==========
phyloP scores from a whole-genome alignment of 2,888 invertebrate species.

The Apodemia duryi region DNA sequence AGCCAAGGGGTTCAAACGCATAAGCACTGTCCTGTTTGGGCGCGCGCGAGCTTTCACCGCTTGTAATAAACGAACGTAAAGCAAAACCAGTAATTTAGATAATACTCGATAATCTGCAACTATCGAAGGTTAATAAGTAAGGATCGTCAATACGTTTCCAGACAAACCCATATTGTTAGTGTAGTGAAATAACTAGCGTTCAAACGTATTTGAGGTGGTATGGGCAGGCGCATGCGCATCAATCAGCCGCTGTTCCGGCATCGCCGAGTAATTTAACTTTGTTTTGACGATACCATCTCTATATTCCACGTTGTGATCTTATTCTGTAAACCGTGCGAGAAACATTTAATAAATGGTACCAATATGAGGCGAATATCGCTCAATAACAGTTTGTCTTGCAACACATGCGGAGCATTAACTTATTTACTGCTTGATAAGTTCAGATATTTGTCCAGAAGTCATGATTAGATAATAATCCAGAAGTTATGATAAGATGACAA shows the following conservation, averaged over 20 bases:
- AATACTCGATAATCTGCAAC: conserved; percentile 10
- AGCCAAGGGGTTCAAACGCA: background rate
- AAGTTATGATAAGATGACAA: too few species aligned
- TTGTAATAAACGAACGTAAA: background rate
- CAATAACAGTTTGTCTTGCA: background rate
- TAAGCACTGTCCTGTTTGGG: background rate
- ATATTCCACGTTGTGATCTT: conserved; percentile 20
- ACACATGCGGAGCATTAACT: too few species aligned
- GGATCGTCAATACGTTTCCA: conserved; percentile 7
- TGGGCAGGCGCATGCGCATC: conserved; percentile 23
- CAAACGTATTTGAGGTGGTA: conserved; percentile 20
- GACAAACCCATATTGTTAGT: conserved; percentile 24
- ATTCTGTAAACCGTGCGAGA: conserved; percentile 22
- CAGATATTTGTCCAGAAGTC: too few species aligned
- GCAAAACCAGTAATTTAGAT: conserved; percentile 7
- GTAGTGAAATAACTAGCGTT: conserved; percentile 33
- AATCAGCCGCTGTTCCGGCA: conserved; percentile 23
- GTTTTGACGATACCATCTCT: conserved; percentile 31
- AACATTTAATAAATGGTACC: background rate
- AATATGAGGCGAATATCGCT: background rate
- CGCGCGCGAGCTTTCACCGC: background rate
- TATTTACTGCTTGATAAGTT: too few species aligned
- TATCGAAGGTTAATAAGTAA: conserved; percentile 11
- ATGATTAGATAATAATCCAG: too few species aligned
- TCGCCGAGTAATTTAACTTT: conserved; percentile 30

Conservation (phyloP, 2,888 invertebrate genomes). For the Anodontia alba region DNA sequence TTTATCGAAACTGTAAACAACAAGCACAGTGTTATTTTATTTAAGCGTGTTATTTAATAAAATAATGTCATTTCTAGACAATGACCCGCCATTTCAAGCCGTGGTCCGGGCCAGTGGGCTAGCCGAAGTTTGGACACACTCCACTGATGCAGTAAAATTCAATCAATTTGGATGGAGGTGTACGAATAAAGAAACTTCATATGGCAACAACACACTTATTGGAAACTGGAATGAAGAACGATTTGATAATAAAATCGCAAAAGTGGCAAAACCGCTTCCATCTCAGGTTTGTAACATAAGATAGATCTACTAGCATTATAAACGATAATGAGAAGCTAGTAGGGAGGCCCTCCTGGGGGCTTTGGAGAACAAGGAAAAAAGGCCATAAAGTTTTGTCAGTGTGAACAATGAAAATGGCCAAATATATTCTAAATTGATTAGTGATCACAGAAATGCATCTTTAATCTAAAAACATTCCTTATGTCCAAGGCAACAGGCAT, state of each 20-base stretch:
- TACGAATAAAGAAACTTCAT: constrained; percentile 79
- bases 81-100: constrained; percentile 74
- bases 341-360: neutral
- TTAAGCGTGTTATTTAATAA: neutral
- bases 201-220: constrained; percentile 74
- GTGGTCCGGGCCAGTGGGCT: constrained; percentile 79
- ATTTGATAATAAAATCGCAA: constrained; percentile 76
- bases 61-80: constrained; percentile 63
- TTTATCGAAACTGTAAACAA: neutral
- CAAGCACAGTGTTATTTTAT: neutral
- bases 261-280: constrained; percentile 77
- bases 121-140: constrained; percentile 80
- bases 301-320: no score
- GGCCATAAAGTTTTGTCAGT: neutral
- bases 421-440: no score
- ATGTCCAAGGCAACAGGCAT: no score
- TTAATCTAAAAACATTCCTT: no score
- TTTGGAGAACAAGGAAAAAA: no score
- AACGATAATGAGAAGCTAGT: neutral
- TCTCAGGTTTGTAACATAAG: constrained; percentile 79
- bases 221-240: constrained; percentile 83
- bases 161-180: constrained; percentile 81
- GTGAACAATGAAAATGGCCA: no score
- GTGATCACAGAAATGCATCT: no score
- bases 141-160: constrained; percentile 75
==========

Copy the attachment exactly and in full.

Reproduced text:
phyloP scores from a whole-genome alignment of 2,888 invertebrate species.

The Apodemia duryi region DNA sequence AGCCAAGGGGTTCAAACGCATAAGCACTGTCCTGTTTGGGCGCGCGCGAGCTTTCACCGCTTGTAATAAACGAACGTAAAGCAAAACCAGTAATTTAGATAATACTCGATAATCTGCAACTATCGAAGGTTAATAAGTAAGGATCGTCAATACGTTTCCAGACAAACCCATATTGTTAGTGTAGTGAAATAACTAGCGTTCAAACGTATTTGAGGTGGTATGGGCAGGCGCATGCGCATCAATCAGCCGCTGTTCCGGCATCGCCGAGTAATTTAACTTTGTTTTGACGATACCATCTCTATATTCCACGTTGTGATCTTATTCTGTAAACCGTGCGAGAAACATTTAATAAATGGTACCAATATGAGGCGAATATCGCTCAATAACAGTTTGTCTTGCAACACATGCGGAGCATTAACTTATTTACTGCTTGATAAGTTCAGATATTTGTCCAGAAGTCATGATTAGATAATAATCCAGAAGTTATGATAAGATGACAA shows the following conservation, averaged over 20 bases:
- AATACTCGATAATCTGCAAC: conserved; percentile 10
- AGCCAAGGGGTTCAAACGCA: background rate
- AAGTTATGATAAGATGACAA: too few species aligned
- TTGTAATAAACGAACGTAAA: background rate
- CAATAACAGTTTGTCTTGCA: background rate
- TAAGCACTGTCCTGTTTGGG: background rate
- ATATTCCACGTTGTGATCTT: conserved; percentile 20
- ACACATGCGGAGCATTAACT: too few species aligned
- GGATCGTCAATACGTTTCCA: conserved; percentile 7
- TGGGCAGGCGCATGCGCATC: conserved; percentile 23
- CAAACGTATTTGAGGTGGTA: conserved; percentile 20
- GACAAACCCATATTGTTAGT: conserved; percentile 24
- ATTCTGTAAACCGTGCGAGA: conserved; percentile 22
- CAGATATTTGTCCAGAAGTC: too few species aligned
- GCAAAACCAGTAATTTAGAT: conserved; percentile 7
- GTAGTGAAATAACTAGCGTT: conserved; percentile 33
- AATCAGCCGCTGTTCCGGCA: conserved; percentile 23
- GTTTTGACGATACCATCTCT: conserved; percentile 31
- AACATTTAATAAATGGTACC: background rate
- AATATGAGGCGAATATCGCT: background rate
- CGCGCGCGAGCTTTCACCGC: background rate
- TATTTACTGCTTGATAAGTT: too few species aligned
- TATCGAAGGTTAATAAGTAA: conserved; percentile 11
- ATGATTAGATAATAATCCAG: too few species aligned
- TCGCCGAGTAATTTAACTTT: conserved; percentile 30

Conservation (phyloP, 2,888 invertebrate genomes). For the Anodontia alba region DNA sequence TTTATCGAAACTGTAAACAACAAGCACAGTGTTATTTTATTTAAGCGTGTTATTTAATAAAATAATGTCATTTCTAGACAATGACCCGCCATTTCAAGCCGTGGTCCGGGCCAGTGGGCTAGCCGAAGTTTGGACACACTCCACTGATGCAGTAAAATTCAATCAATTTGGATGGAGGTGTACGAATAAAGAAACTTCATATGGCAACAACACACTTATTGGAAACTGGAATGAAGAACGATTTGATAATAAAATCGCAAAAGTGGCAAAACCGCTTCCATCTCAGGTTTGTAACATAAGATAGATCTACTAGCATTATAAACGATAATGAGAAGCTAGTAGGGAGGCCCTCCTGGGGGCTTTGGAGAACAAGGAAAAAAGGCCATAAAGTTTTGTCAGTGTGAACAATGAAAATGGCCAAATATATTCTAAATTGATTAGTGATCACAGAAATGCATCTTTAATCTAAAAACATTCCTTATGTCCAAGGCAACAGGCAT, state of each 20-base stretch:
- TACGAATAAAGAAACTTCAT: constrained; percentile 79
- bases 81-100: constrained; percentile 74
- bases 341-360: neutral
- TTAAGCGTGTTATTTAATAA: neutral
- bases 201-220: constrained; percentile 74
- GTGGTCCGGGCCAGTGGGCT: constrained; percentile 79
- ATTTGATAATAAAATCGCAA: constrained; percentile 76
- bases 61-80: constrained; percentile 63
- TTTATCGAAACTGTAAACAA: neutral
- CAAGCACAGTGTTATTTTAT: neutral
- bases 261-280: constrained; percentile 77
- bases 121-140: constrained; percentile 80
- bases 301-320: no score
- GGCCATAAAGTTTTGTCAGT: neutral
- bases 421-440: no score
- ATGTCCAAGGCAACAGGCAT: no score
- TTAATCTAAAAACATTCCTT: no score
- TTTGGAGAACAAGGAAAAAA: no score
- AACGATAATGAGAAGCTAGT: neutral
- TCTCAGGTTTGTAACATAAG: constrained; percentile 79
- bases 221-240: constrained; percentile 83
- bases 161-180: constrained; percentile 81
- GTGAACAATGAAAATGGCCA: no score
- GTGATCACAGAAATGCATCT: no score
- bases 141-160: constrained; percentile 75